To experience truly natural, undeveloped springs, check out Kirkham or Rocky Canyon Hot Springs. For a more resort-like experience, head to Gold Fork.
Kayaking the Chicago River through the heart of downtown Chicago is one of the most epic outdoor adventures in Illinois. The views are unbeatable, a combination of towering sky scrapers, dense woods, and depending on which direction you're paddling, Lake Michigan and the iconic Navy Pier.
Indiana's outdoor recreation will likely surprise you. It has a small stretch of Lake Michigan shoreline and even Indiana Dunes National Park.
Most unique, though, are the Parke County covered bridges. Dubbed the "Covered Bridge Capital of the World," the county has an impressive 31! Plan a road or cycling trip around seeing the bridges and stop in the surrounding quaint towns.
It may be more than a bit surprising, but the world's oldest, biggest, and longest bicycle touring event is held in Iowa every year. RAGBRAI, which stands for Register's Annual Great Bicycle Ride Across Iowa, is an epic seven-day ride that covers nearly 500 miles.
Bouldering is probably not exactly what comes to mind when you think of Kansas. Yet, it's one of the best (and certainly most unique!) outdoor activities in the Sunflower State!
Rock City has about 200 large, almost perfectly circular boulders made of calcium and carbon. The "problems" here are primarily rated V1-V5, so Rock City is excellent for beginners and those looking for a quick workout.
Mammoth Cave National Park is the longest cave in the entire world and it's located just outside Bowling Green. The only way to get into the cave is via a guided tour, so be sure to book yours well in advance.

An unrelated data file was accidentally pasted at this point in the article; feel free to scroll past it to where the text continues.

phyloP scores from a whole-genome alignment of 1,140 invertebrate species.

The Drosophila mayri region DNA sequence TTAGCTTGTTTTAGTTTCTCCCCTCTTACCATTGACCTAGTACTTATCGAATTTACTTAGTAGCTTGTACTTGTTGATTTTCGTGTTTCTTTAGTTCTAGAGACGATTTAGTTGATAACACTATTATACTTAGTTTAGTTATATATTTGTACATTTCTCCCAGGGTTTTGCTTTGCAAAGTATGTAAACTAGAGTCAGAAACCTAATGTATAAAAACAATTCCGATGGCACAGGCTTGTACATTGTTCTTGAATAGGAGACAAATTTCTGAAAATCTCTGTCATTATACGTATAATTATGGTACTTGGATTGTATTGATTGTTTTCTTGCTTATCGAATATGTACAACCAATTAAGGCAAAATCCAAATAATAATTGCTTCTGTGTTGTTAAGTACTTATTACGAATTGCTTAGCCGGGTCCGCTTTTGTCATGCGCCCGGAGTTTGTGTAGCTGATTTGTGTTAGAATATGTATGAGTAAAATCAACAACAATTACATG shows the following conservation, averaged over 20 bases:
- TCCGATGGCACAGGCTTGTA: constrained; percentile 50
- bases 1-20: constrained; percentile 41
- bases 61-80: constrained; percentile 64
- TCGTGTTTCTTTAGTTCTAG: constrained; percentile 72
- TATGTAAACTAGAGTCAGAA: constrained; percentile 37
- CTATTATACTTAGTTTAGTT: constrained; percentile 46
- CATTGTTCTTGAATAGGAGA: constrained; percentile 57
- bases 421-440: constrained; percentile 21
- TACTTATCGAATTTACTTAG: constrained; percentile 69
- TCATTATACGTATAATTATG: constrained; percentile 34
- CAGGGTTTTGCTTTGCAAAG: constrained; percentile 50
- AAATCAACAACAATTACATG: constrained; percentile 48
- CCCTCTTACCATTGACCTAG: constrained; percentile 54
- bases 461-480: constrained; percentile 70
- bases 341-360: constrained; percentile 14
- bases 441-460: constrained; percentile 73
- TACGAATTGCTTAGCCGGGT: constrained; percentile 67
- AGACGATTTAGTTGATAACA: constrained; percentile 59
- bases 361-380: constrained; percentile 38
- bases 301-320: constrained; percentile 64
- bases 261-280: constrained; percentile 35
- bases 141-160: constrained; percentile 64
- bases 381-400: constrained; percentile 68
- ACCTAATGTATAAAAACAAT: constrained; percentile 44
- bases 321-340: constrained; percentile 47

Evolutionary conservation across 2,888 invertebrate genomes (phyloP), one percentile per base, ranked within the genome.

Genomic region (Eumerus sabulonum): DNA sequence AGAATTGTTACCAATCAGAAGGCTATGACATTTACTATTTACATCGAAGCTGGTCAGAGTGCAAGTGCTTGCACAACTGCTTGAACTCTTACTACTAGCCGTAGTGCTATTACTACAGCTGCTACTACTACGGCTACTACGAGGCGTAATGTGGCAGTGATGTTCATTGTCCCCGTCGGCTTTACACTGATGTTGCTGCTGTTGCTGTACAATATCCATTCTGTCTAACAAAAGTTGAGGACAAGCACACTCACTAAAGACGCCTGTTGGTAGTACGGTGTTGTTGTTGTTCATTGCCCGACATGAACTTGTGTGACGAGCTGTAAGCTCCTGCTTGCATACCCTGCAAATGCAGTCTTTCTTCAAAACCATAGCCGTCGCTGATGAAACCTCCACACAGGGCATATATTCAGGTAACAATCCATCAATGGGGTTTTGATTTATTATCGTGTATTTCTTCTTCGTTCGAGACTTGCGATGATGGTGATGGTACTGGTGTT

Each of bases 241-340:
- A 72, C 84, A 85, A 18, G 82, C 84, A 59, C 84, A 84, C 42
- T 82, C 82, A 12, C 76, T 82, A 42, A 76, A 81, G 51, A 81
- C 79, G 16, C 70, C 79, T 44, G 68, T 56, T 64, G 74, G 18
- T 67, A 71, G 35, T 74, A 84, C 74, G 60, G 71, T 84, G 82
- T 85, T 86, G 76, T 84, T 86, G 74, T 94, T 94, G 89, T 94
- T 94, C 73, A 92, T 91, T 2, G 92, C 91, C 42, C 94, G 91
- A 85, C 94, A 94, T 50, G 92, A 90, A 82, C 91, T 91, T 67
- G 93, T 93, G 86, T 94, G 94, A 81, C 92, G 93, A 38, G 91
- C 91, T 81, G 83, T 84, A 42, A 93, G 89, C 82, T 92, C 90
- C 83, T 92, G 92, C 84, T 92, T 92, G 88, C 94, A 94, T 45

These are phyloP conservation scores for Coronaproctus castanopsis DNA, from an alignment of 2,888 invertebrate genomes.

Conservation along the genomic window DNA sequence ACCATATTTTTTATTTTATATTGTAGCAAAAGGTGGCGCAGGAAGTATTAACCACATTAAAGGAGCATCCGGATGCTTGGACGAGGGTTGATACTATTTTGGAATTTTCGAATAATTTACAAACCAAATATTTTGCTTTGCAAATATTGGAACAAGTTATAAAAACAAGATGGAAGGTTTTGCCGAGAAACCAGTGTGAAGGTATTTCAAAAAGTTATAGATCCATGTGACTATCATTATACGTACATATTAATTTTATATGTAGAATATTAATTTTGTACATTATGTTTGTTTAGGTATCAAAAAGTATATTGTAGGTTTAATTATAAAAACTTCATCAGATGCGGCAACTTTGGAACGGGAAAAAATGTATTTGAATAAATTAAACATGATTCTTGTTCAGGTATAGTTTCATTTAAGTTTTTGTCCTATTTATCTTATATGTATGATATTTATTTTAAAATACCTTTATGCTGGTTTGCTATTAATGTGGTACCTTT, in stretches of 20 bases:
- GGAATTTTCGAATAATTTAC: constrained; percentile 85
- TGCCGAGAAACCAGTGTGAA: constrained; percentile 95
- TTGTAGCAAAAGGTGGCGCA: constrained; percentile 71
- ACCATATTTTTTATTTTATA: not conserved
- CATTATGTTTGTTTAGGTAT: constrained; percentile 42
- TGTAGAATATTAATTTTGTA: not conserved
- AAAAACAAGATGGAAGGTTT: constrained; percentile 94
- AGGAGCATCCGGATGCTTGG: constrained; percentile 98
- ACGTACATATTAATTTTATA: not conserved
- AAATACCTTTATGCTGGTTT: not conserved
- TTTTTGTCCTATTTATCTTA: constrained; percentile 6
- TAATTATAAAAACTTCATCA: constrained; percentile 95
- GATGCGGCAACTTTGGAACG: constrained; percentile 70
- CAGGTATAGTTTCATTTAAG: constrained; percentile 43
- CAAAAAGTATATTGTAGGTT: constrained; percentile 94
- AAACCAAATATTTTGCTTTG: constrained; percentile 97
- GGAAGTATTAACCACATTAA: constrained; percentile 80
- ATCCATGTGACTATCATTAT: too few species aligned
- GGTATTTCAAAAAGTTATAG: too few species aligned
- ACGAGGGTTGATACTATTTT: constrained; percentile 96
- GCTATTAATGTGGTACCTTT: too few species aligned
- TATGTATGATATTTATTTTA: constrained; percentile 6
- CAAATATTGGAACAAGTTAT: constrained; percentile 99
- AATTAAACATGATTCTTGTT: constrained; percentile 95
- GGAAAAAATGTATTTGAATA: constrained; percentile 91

Kayaking through a swamp is a uniquely Louisiana experience. You'll find countless options down near New Orleans, but don't overlook the Lake Chicot Water Trail in central Louisiana or Bayou Macon (technically not a swamp, but incredibly scenic and geographically similar) up north.
Oh and yeah, you'll probably see alligators.
Acadia National Park holds countless wonders, but one of the best is America's first sunrise. Pack a Thermos of coffee and hike up Cadillac Mountain for the best views.
There's a place in coastal Maryland where you can hike, bike, kayak, fish, go crabbing, and camp — right alongside wild horses.
This place is Assateague Island National Seashore. There are also several swimming beaches in the area, as well as designated areas where you can drive on the beach.
The World Wildlife Fund consistently names Gloucester, Massachusetts, one of the top whale-watching destinations in the world. There are two major feeding grounds off the coast, attracting humpback, Minke, and finback whales from April through November.
Book a half-day whale-watching cruise with Cape Ann Whale Watch, one of the few outfitters permitted to go into the Stellwagen Bank National Marine Sanctuary.
The Great Lake State has no shortage of outdoor adventures. In fact, did you know there are several national parks in Michigan?
Isle Royale National Park on Lake Superior is one of the most remote and challenging to access. It's only open from mid-April through the end of October, and accessible only via boat or seaplane.
The trek is worth it, however, for once-in-a-lifetime hiking, backpacking, paddling, fishing, and camping experiences.
Boundary Waters Canoe Area Wilderness is considered "one of America's most beautiful and remote places," spanning over one million acres and encompassing more than 1,100 lakes.
Tucked into the foothills of the Appalachian Mountains in northeast Mississippi, Tishomingo State Park is full of natural wonders. The unique moss-covered rock formations, wildflower-blanketed trails, and numerous waterfalls beg to be explored by hiking, climbing, paddling, or camping.
Missouri is a venerable outdoor enthusiasts' playground, with infinite opportunities to enjoy Mother Nature. One of the best, hands-down, is Lake of the Ozarks.